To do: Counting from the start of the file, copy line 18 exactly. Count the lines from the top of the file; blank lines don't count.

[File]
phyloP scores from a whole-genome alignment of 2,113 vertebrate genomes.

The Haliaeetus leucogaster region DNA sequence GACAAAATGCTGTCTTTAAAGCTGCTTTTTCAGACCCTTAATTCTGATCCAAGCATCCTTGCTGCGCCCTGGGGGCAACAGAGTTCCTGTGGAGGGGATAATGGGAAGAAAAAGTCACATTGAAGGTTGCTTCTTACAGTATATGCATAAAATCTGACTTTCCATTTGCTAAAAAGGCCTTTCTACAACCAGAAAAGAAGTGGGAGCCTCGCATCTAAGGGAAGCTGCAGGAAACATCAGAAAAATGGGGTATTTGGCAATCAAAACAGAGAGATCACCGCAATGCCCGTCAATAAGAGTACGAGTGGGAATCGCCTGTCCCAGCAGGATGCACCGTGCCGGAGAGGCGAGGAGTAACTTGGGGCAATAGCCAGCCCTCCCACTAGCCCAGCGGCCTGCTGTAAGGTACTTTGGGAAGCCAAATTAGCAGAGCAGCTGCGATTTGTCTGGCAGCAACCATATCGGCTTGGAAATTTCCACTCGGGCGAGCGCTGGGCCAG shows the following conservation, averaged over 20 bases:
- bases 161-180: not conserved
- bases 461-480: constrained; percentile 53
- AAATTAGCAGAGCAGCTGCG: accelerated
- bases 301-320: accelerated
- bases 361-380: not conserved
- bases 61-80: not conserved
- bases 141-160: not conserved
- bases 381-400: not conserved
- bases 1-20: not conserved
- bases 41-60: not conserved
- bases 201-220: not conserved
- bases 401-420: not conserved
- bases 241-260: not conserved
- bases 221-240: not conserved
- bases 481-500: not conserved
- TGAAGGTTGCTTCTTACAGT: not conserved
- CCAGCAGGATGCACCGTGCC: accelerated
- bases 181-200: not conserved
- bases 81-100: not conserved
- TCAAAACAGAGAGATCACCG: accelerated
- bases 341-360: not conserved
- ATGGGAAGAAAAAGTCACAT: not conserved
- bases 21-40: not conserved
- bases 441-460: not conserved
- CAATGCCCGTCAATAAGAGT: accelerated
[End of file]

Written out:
- TGAAGGTTGCTTCTTACAGT: not conserved